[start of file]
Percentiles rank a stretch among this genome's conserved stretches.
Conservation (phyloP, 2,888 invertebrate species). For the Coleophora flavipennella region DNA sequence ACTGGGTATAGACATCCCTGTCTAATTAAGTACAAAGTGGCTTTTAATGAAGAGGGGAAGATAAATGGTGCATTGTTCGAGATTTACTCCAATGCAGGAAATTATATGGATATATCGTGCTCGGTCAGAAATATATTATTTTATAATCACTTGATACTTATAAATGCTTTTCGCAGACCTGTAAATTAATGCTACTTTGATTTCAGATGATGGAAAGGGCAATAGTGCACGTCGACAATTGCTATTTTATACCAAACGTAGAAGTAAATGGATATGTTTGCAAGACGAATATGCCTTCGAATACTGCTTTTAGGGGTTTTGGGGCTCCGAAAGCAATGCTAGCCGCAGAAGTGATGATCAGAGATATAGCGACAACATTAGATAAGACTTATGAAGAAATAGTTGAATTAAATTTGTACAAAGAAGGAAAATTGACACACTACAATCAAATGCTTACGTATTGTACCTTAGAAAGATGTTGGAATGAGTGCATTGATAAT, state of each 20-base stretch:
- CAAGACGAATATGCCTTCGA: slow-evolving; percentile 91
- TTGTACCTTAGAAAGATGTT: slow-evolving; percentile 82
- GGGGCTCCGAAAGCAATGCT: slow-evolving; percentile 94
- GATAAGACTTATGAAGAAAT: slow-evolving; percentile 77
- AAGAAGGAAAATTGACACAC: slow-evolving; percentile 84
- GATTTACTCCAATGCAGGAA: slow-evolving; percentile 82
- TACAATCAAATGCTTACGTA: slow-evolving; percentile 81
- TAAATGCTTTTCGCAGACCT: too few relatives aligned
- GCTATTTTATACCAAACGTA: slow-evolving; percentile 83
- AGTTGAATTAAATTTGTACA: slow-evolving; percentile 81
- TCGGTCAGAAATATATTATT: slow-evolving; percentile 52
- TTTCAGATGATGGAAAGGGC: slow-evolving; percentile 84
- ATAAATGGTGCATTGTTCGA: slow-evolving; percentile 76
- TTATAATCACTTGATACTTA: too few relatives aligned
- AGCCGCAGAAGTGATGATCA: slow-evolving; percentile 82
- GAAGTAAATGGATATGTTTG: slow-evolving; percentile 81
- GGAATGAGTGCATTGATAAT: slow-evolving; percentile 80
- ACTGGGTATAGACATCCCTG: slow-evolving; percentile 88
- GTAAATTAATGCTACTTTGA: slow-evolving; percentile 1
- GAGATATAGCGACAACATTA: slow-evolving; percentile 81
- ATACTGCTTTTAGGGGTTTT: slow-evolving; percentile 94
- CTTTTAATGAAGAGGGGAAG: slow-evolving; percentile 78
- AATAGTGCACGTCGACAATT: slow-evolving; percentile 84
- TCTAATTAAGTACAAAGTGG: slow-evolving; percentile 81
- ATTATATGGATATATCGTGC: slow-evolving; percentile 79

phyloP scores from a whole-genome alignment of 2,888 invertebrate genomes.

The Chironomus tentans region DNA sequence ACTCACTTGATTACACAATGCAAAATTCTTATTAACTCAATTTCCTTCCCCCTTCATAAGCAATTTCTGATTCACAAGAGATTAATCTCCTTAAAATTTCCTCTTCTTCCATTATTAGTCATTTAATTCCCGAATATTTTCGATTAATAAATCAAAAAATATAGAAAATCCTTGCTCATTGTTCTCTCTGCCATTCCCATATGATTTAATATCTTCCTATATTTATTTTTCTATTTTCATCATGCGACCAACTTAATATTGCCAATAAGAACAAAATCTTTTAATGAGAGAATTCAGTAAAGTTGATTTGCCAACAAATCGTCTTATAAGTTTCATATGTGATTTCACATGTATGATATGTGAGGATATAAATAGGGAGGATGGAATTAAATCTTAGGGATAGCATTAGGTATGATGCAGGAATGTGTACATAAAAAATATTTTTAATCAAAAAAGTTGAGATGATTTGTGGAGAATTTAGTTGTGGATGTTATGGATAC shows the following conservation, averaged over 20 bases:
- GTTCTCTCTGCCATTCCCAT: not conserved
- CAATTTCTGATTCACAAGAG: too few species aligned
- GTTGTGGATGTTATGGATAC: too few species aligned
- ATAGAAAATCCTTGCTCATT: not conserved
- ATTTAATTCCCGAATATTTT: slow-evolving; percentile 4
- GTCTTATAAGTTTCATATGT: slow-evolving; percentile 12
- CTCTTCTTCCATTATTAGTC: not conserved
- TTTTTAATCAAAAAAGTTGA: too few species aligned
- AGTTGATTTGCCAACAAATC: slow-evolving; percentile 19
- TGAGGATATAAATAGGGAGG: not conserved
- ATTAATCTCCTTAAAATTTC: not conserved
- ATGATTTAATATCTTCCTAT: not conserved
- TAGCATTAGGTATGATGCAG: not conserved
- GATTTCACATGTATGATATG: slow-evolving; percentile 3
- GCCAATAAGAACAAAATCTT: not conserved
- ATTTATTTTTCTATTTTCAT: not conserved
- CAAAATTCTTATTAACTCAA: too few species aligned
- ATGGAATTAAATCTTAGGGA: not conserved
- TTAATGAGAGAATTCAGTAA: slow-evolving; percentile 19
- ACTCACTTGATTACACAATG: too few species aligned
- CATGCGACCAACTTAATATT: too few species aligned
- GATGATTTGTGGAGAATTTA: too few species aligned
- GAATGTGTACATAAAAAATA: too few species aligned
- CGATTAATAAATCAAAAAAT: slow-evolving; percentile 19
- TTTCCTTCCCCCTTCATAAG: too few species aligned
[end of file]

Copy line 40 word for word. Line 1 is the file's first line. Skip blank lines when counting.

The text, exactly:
- ATTAATCTCCTTAAAATTTC: not conserved